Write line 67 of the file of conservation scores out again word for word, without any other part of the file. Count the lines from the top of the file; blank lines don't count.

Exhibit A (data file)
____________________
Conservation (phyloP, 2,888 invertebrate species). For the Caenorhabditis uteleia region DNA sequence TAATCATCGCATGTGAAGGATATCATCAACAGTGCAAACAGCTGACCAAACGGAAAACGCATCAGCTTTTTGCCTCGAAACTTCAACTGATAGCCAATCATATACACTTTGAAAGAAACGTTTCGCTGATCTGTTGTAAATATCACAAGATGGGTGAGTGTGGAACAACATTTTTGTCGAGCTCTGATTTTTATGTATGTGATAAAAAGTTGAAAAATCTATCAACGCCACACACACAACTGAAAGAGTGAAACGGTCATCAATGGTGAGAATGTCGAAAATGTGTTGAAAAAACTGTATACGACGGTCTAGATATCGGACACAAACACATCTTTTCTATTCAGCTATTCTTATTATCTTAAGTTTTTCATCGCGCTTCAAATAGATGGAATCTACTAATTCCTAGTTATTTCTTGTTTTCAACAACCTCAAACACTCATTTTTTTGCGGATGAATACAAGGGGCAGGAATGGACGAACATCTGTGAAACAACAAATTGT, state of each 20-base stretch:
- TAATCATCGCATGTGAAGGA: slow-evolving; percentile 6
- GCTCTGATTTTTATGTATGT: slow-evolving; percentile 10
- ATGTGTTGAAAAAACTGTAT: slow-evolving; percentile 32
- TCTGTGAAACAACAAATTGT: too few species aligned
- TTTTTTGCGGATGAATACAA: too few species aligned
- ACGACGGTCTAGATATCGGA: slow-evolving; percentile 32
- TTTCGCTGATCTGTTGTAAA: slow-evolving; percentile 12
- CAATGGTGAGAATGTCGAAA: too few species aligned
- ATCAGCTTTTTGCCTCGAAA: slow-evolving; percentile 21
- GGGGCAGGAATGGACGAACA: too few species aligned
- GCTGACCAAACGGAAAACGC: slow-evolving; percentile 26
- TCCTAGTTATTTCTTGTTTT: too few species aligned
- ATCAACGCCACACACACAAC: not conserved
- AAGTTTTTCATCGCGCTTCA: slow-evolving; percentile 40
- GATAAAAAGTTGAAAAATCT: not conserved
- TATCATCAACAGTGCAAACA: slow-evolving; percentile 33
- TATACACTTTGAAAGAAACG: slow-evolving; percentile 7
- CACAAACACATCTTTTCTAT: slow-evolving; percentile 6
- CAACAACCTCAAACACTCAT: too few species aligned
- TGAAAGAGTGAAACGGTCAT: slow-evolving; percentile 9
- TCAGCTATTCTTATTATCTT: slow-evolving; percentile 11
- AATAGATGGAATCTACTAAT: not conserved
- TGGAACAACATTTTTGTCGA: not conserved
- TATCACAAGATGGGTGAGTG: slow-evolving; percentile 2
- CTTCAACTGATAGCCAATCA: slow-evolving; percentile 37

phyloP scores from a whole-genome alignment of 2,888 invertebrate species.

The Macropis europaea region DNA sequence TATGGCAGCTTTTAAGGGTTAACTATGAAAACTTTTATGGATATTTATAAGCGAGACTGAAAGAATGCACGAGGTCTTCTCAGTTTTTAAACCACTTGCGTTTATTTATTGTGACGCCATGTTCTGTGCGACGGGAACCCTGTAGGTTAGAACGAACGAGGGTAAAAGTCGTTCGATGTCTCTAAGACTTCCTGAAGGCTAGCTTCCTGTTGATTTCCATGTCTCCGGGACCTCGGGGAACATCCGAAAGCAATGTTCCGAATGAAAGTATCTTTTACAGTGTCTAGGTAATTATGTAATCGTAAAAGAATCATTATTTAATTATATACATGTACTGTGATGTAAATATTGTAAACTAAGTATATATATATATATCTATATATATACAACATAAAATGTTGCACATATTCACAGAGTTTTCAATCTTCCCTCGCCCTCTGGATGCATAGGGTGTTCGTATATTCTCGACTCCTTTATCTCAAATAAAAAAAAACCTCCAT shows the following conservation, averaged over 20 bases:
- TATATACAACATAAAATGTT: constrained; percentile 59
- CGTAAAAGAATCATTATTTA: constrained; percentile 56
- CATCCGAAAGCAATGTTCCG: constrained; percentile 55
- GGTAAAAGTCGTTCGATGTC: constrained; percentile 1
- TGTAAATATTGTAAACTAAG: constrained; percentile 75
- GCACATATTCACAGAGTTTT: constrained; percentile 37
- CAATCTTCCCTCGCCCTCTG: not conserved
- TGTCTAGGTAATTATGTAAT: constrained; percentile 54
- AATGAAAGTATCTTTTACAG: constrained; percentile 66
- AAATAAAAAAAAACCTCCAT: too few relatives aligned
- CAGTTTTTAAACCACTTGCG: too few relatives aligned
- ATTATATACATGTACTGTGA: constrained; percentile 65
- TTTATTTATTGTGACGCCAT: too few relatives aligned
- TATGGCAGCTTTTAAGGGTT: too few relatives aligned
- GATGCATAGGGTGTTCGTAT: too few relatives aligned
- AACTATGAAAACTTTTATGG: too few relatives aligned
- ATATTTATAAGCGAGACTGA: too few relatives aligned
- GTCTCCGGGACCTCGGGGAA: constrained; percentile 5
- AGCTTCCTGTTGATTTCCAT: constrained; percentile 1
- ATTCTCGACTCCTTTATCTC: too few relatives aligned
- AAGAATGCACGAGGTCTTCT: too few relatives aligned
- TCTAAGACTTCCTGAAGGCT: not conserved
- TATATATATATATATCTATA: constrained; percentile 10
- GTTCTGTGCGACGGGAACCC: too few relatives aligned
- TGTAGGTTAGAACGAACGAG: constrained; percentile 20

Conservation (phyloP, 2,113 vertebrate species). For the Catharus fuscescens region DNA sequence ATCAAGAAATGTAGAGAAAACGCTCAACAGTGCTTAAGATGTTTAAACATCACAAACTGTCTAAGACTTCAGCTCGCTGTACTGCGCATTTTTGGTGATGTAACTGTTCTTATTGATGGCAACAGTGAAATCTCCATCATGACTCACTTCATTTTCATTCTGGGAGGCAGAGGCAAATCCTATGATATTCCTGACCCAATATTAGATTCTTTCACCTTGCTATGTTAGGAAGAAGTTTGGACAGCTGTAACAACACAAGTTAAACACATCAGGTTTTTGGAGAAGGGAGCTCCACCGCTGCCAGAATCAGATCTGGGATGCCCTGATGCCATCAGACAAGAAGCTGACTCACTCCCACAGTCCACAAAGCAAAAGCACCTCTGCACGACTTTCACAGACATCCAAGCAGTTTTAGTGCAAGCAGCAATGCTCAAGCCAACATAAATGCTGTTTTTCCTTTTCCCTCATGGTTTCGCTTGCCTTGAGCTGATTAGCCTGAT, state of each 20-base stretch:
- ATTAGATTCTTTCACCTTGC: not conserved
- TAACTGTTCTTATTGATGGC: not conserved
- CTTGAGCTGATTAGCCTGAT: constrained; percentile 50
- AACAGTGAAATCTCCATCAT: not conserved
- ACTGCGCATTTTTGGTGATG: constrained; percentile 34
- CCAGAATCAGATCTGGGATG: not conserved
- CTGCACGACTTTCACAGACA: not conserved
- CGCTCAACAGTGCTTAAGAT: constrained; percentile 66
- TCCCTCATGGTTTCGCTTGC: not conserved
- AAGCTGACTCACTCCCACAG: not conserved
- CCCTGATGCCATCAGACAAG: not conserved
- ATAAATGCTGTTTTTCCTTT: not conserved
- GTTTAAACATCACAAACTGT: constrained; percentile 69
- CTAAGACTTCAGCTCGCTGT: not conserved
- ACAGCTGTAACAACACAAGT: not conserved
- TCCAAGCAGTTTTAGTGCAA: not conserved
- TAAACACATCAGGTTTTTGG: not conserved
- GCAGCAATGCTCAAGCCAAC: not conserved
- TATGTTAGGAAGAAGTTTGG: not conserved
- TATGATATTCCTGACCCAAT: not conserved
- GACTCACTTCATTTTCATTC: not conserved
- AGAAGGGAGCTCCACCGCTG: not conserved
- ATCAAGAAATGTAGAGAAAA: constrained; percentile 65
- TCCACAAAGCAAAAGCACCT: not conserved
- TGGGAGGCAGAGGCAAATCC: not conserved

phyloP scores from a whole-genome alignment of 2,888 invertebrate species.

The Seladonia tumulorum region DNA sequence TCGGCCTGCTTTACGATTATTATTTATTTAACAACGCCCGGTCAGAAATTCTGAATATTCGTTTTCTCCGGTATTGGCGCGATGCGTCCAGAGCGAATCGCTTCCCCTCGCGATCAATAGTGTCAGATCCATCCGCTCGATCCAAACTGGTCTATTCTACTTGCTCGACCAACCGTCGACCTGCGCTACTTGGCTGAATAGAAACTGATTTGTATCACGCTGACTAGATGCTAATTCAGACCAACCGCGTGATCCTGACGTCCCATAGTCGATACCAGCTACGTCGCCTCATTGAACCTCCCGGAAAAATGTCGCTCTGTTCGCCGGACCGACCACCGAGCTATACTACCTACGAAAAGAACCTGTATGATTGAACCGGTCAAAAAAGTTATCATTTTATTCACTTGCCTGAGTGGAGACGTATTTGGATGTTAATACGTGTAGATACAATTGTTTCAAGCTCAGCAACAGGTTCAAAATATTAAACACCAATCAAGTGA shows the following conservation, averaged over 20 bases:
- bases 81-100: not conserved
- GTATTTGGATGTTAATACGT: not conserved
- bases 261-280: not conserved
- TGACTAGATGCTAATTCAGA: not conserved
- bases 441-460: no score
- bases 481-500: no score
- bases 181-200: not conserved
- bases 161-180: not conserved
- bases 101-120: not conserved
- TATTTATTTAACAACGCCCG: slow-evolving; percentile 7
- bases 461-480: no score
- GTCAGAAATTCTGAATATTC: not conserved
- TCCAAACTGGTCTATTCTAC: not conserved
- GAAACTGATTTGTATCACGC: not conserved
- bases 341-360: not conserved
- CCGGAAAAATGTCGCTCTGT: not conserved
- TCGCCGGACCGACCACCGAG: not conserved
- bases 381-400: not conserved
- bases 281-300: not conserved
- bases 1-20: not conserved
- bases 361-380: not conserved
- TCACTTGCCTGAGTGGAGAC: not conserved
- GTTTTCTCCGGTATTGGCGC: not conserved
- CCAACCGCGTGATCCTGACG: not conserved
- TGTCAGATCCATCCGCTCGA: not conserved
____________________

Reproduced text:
- GTTTAAACATCACAAACTGT: constrained; percentile 69